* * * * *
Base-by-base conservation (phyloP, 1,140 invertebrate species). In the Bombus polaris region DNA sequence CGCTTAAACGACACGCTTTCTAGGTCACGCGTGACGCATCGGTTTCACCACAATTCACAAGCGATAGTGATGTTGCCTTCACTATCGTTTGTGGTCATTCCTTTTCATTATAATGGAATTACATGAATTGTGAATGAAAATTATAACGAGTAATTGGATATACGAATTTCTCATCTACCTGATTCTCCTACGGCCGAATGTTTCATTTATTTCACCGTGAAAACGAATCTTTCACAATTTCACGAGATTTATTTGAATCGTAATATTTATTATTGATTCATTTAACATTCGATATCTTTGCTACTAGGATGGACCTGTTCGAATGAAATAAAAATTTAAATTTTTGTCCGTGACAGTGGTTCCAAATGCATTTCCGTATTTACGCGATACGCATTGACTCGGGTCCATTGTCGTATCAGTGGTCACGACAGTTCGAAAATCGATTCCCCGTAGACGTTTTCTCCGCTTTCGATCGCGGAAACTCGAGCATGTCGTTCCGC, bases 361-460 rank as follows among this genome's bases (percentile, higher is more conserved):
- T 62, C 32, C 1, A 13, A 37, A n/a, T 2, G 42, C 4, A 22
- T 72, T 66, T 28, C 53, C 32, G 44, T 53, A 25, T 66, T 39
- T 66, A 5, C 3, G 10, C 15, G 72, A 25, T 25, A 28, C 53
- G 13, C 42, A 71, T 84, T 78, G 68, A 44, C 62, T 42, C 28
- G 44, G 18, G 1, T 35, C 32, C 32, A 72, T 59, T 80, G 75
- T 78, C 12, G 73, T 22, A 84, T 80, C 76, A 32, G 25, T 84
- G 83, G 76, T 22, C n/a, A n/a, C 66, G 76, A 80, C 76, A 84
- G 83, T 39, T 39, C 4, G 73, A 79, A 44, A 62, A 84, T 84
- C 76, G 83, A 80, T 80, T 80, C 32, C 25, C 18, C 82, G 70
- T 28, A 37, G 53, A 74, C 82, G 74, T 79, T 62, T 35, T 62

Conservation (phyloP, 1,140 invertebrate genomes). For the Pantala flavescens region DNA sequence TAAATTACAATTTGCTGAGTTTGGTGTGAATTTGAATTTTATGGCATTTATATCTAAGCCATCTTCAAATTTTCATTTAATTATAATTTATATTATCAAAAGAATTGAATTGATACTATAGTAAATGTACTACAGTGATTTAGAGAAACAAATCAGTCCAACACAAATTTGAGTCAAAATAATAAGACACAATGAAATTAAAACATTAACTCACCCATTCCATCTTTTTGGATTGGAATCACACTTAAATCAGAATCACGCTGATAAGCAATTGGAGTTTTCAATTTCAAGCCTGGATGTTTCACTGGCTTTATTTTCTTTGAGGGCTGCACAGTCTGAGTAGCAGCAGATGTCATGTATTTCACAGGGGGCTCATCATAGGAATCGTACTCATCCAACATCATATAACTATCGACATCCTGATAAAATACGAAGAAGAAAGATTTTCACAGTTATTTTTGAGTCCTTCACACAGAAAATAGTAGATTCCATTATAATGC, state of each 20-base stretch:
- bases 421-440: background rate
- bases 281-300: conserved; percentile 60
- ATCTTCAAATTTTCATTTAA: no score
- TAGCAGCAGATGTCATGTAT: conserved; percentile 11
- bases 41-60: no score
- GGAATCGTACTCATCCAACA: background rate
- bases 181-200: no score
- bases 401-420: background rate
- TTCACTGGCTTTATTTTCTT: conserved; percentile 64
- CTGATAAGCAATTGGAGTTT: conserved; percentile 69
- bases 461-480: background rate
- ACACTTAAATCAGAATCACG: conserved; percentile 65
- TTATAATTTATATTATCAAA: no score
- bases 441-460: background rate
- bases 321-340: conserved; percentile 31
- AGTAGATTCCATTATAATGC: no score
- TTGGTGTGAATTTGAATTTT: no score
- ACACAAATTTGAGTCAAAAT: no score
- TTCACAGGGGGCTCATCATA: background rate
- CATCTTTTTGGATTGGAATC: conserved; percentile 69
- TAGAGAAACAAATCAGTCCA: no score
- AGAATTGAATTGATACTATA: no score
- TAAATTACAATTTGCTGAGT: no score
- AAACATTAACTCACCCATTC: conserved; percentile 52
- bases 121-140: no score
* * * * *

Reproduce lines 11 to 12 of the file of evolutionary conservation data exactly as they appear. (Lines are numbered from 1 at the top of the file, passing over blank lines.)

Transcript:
- T 28, A 37, G 53, A 74, C 82, G 74, T 79, T 62, T 35, T 62

Conservation (phyloP, 1,140 invertebrate genomes). For the Pantala flavescens region DNA sequence TAAATTACAATTTGCTGAGTTTGGTGTGAATTTGAATTTTATGGCATTTATATCTAAGCCATCTTCAAATTTTCATTTAATTATAATTTATATTATCAAAAGAATTGAATTGATACTATAGTAAATGTACTACAGTGATTTAGAGAAACAAATCAGTCCAACACAAATTTGAGTCAAAATAATAAGACACAATGAAATTAAAACATTAACTCACCCATTCCATCTTTTTGGATTGGAATCACACTTAAATCAGAATCACGCTGATAAGCAATTGGAGTTTTCAATTTCAAGCCTGGATGTTTCACTGGCTTTATTTTCTTTGAGGGCTGCACAGTCTGAGTAGCAGCAGATGTCATGTATTTCACAGGGGGCTCATCATAGGAATCGTACTCATCCAACATCATATAACTATCGACATCCTGATAAAATACGAAGAAGAAAGATTTTCACAGTTATTTTTGAGTCCTTCACACAGAAAATAGTAGATTCCATTATAATGC, state of each 20-base stretch: